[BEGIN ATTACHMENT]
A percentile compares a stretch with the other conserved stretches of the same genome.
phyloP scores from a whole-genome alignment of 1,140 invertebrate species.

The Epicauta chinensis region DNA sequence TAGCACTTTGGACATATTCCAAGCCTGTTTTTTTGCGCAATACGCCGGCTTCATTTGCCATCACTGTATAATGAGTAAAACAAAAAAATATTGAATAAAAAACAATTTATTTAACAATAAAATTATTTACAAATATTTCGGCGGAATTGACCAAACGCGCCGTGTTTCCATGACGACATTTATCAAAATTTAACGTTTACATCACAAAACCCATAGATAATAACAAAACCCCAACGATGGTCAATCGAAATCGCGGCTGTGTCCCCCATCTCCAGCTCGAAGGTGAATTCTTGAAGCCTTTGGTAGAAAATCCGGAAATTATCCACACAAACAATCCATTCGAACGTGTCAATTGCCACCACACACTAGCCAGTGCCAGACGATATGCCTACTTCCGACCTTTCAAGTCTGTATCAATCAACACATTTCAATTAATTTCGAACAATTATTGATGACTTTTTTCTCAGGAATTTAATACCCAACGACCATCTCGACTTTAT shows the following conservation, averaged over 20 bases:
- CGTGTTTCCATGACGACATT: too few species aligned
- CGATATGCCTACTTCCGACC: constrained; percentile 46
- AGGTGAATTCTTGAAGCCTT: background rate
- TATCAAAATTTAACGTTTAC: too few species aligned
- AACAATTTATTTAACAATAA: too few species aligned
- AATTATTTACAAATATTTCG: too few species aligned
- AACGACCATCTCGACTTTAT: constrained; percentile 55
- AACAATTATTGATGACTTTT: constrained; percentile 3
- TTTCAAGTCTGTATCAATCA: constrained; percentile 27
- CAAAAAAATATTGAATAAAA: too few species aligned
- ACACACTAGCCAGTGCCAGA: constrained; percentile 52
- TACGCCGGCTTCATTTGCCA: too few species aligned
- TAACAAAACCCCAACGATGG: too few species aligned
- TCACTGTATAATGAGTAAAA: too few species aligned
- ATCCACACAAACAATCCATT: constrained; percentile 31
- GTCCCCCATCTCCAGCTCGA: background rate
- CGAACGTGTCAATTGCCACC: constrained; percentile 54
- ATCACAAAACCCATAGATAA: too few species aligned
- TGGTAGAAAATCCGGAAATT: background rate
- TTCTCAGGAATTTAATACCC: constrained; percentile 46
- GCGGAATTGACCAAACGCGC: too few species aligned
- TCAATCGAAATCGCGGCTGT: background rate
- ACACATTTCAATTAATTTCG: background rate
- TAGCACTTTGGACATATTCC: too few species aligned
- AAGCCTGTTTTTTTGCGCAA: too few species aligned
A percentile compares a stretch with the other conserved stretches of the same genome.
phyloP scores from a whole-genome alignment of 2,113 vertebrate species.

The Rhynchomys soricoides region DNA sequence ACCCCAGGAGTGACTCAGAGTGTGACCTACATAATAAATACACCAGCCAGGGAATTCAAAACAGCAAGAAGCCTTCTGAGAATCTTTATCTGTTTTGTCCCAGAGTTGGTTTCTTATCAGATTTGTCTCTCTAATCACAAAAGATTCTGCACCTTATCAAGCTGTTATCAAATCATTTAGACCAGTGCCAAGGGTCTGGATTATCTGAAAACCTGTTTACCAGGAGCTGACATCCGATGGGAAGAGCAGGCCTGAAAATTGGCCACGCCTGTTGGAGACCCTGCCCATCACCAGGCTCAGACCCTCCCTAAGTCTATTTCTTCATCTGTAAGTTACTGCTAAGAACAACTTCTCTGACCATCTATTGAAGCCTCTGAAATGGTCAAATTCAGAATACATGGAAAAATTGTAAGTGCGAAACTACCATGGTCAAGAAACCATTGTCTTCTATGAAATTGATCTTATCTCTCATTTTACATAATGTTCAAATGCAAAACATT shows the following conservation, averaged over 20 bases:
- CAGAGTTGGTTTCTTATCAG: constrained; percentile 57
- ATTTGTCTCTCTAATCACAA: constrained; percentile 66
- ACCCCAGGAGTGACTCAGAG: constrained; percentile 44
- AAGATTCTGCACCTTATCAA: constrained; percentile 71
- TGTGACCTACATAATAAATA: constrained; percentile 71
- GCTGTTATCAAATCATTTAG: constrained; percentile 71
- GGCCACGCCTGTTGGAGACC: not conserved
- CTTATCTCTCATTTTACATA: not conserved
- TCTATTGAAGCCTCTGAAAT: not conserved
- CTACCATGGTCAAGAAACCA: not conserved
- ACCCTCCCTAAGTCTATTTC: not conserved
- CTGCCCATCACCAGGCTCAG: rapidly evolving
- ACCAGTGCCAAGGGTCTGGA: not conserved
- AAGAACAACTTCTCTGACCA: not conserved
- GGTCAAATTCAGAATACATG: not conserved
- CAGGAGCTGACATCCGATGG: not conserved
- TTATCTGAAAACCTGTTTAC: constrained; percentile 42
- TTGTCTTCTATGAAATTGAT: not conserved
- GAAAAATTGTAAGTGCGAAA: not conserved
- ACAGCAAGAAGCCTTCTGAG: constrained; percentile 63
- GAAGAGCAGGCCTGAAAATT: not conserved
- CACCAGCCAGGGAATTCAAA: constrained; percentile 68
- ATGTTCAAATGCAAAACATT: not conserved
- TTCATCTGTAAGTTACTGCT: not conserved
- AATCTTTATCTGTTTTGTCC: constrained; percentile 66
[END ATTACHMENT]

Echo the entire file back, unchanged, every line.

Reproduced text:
A percentile compares a stretch with the other conserved stretches of the same genome.
phyloP scores from a whole-genome alignment of 1,140 invertebrate species.

The Epicauta chinensis region DNA sequence TAGCACTTTGGACATATTCCAAGCCTGTTTTTTTGCGCAATACGCCGGCTTCATTTGCCATCACTGTATAATGAGTAAAACAAAAAAATATTGAATAAAAAACAATTTATTTAACAATAAAATTATTTACAAATATTTCGGCGGAATTGACCAAACGCGCCGTGTTTCCATGACGACATTTATCAAAATTTAACGTTTACATCACAAAACCCATAGATAATAACAAAACCCCAACGATGGTCAATCGAAATCGCGGCTGTGTCCCCCATCTCCAGCTCGAAGGTGAATTCTTGAAGCCTTTGGTAGAAAATCCGGAAATTATCCACACAAACAATCCATTCGAACGTGTCAATTGCCACCACACACTAGCCAGTGCCAGACGATATGCCTACTTCCGACCTTTCAAGTCTGTATCAATCAACACATTTCAATTAATTTCGAACAATTATTGATGACTTTTTTCTCAGGAATTTAATACCCAACGACCATCTCGACTTTAT shows the following conservation, averaged over 20 bases:
- CGTGTTTCCATGACGACATT: too few species aligned
- CGATATGCCTACTTCCGACC: constrained; percentile 46
- AGGTGAATTCTTGAAGCCTT: background rate
- TATCAAAATTTAACGTTTAC: too few species aligned
- AACAATTTATTTAACAATAA: too few species aligned
- AATTATTTACAAATATTTCG: too few species aligned
- AACGACCATCTCGACTTTAT: constrained; percentile 55
- AACAATTATTGATGACTTTT: constrained; percentile 3
- TTTCAAGTCTGTATCAATCA: constrained; percentile 27
- CAAAAAAATATTGAATAAAA: too few species aligned
- ACACACTAGCCAGTGCCAGA: constrained; percentile 52
- TACGCCGGCTTCATTTGCCA: too few species aligned
- TAACAAAACCCCAACGATGG: too few species aligned
- TCACTGTATAATGAGTAAAA: too few species aligned
- ATCCACACAAACAATCCATT: constrained; percentile 31
- GTCCCCCATCTCCAGCTCGA: background rate
- CGAACGTGTCAATTGCCACC: constrained; percentile 54
- ATCACAAAACCCATAGATAA: too few species aligned
- TGGTAGAAAATCCGGAAATT: background rate
- TTCTCAGGAATTTAATACCC: constrained; percentile 46
- GCGGAATTGACCAAACGCGC: too few species aligned
- TCAATCGAAATCGCGGCTGT: background rate
- ACACATTTCAATTAATTTCG: background rate
- TAGCACTTTGGACATATTCC: too few species aligned
- AAGCCTGTTTTTTTGCGCAA: too few species aligned
A percentile compares a stretch with the other conserved stretches of the same genome.
phyloP scores from a whole-genome alignment of 2,113 vertebrate species.

The Rhynchomys soricoides region DNA sequence ACCCCAGGAGTGACTCAGAGTGTGACCTACATAATAAATACACCAGCCAGGGAATTCAAAACAGCAAGAAGCCTTCTGAGAATCTTTATCTGTTTTGTCCCAGAGTTGGTTTCTTATCAGATTTGTCTCTCTAATCACAAAAGATTCTGCACCTTATCAAGCTGTTATCAAATCATTTAGACCAGTGCCAAGGGTCTGGATTATCTGAAAACCTGTTTACCAGGAGCTGACATCCGATGGGAAGAGCAGGCCTGAAAATTGGCCACGCCTGTTGGAGACCCTGCCCATCACCAGGCTCAGACCCTCCCTAAGTCTATTTCTTCATCTGTAAGTTACTGCTAAGAACAACTTCTCTGACCATCTATTGAAGCCTCTGAAATGGTCAAATTCAGAATACATGGAAAAATTGTAAGTGCGAAACTACCATGGTCAAGAAACCATTGTCTTCTATGAAATTGATCTTATCTCTCATTTTACATAATGTTCAAATGCAAAACATT shows the following conservation, averaged over 20 bases:
- CAGAGTTGGTTTCTTATCAG: constrained; percentile 57
- ATTTGTCTCTCTAATCACAA: constrained; percentile 66
- ACCCCAGGAGTGACTCAGAG: constrained; percentile 44
- AAGATTCTGCACCTTATCAA: constrained; percentile 71
- TGTGACCTACATAATAAATA: constrained; percentile 71
- GCTGTTATCAAATCATTTAG: constrained; percentile 71
- GGCCACGCCTGTTGGAGACC: not conserved
- CTTATCTCTCATTTTACATA: not conserved
- TCTATTGAAGCCTCTGAAAT: not conserved
- CTACCATGGTCAAGAAACCA: not conserved
- ACCCTCCCTAAGTCTATTTC: not conserved
- CTGCCCATCACCAGGCTCAG: rapidly evolving
- ACCAGTGCCAAGGGTCTGGA: not conserved
- AAGAACAACTTCTCTGACCA: not conserved
- GGTCAAATTCAGAATACATG: not conserved
- CAGGAGCTGACATCCGATGG: not conserved
- TTATCTGAAAACCTGTTTAC: constrained; percentile 42
- TTGTCTTCTATGAAATTGAT: not conserved
- GAAAAATTGTAAGTGCGAAA: not conserved
- ACAGCAAGAAGCCTTCTGAG: constrained; percentile 63
- GAAGAGCAGGCCTGAAAATT: not conserved
- CACCAGCCAGGGAATTCAAA: constrained; percentile 68
- ATGTTCAAATGCAAAACATT: not conserved
- TTCATCTGTAAGTTACTGCT: not conserved
- AATCTTTATCTGTTTTGTCC: constrained; percentile 66